Bill Gates Sr. advice to UW grads
Bill Gates Sr. got a standing ovation from the University of Washington’s class of 2010 as he talked about everything from personal indulgence to fighting for global equality.
“There’s nothing wrong with learning how to do the hip hop dance,” he says. “Nothing wrong with planting a garden or playing in one of those fantasy sports leagues.”
But Gates, who’s 84, says the most rewarding experience for him has been raising a family. He thinks the young graduates will feel the same way in 60 years. He also advised the grads to cherish their friendships which will take them a long way in life.
While he’s comfortable talking about the importance of family and friendships, Gates ventured into an area that he says makes him a little nervous…public life.
“For all the rewards of private life, my life would have been much the poorer if I had not experienced those moments when I felt like I belonged to something larger,” Gates says.
He says everyone needs to do something to counteract what he calls the “disadvantages that random chance has imposed on others.”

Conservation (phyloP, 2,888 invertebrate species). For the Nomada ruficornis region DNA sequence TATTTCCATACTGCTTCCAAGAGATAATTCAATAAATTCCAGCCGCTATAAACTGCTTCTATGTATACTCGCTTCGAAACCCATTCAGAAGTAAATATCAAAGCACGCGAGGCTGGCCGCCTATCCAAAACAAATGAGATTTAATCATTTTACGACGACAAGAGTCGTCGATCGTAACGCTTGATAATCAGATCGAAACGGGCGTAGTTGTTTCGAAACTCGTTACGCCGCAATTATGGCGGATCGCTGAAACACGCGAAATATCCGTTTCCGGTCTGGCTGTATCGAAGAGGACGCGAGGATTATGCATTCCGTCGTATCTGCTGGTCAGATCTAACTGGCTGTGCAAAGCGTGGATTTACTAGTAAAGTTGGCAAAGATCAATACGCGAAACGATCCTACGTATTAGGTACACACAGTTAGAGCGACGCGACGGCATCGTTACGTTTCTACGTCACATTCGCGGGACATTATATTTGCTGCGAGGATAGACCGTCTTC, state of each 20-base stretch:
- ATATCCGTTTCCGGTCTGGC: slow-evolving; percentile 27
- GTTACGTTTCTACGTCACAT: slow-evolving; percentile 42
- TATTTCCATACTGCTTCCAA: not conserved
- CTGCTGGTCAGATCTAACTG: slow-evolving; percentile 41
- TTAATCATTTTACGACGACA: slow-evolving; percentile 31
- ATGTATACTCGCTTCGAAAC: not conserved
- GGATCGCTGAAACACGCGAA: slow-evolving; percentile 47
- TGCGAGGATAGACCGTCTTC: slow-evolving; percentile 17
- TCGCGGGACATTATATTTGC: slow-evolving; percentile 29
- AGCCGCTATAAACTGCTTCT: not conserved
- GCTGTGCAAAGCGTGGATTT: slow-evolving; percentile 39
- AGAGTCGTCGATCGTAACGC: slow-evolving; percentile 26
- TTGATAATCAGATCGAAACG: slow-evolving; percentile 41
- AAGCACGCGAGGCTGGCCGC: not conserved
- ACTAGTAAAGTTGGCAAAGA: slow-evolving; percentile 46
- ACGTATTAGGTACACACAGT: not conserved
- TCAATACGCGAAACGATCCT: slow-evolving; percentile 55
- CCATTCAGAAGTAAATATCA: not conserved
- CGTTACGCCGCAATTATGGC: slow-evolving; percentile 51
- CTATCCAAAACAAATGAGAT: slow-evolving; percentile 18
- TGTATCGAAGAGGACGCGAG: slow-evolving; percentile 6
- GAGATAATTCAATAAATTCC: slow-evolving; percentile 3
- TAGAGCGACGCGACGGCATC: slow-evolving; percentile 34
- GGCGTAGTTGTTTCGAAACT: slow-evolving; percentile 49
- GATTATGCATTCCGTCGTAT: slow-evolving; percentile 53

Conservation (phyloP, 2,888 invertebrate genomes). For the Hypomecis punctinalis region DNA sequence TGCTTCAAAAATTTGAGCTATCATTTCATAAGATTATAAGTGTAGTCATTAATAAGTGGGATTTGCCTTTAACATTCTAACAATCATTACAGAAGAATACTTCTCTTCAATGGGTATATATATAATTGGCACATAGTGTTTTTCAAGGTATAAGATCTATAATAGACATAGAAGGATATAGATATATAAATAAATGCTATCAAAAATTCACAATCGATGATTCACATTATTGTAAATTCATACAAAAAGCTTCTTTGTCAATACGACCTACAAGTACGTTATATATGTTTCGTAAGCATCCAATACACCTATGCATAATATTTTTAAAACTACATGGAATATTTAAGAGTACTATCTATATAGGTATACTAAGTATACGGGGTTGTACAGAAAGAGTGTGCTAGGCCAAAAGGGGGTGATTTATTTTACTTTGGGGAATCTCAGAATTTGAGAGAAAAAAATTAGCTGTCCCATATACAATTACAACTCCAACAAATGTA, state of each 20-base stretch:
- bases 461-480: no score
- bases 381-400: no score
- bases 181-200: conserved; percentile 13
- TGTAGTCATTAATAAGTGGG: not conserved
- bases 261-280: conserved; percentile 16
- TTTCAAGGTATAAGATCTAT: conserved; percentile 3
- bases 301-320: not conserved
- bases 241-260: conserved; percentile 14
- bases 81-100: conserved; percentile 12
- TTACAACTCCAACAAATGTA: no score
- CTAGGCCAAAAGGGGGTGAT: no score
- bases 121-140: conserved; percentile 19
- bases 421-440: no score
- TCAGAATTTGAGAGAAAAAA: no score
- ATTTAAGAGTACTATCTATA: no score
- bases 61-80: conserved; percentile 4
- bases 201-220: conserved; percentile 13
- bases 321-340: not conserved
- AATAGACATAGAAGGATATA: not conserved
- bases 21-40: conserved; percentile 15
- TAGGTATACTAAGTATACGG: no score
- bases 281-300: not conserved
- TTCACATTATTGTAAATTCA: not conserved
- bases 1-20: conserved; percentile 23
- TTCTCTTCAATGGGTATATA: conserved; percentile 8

“I don’t care if you carry a banner or if you stand near the back. You can yell into a microphone if you like or you can listen carefully if that’s your style,” says Gates. “You don’t need a soapbox to be a good citizen, you just need to be part of the public will to make life on this planet a little better.”
Gates urged today’s graduates to take on the movement for global equality, just as those in the 1960s fought for civil rights.
Bill Gates Sr. wasn’t the only one with words of wisdom for the class of 2010.
Saying, “What a great day to be a Husky,” UW President Mark Emmert wrapped up 39 years of service with higher education.
He told students the top lessons he’s learned over the years – the value of taking risks and “sticking his neck out to try something new and different” and the benefit of “occasionally shutting my mouth and listening to other people.”
Emmert says he’s also learned, it’s important to have fun.
“There’s too many people in the world, I’ve found, that go through it with their head down and complaining and concerned and dour and just kind of not very fun to be around. Don’t be that person,” Emmert says. “Be someone who loves what you do at work, at home, at play. Have fun.”
This was Emmert’s last commencement at the UW. He’s leaving to lead the NCAA in the fall.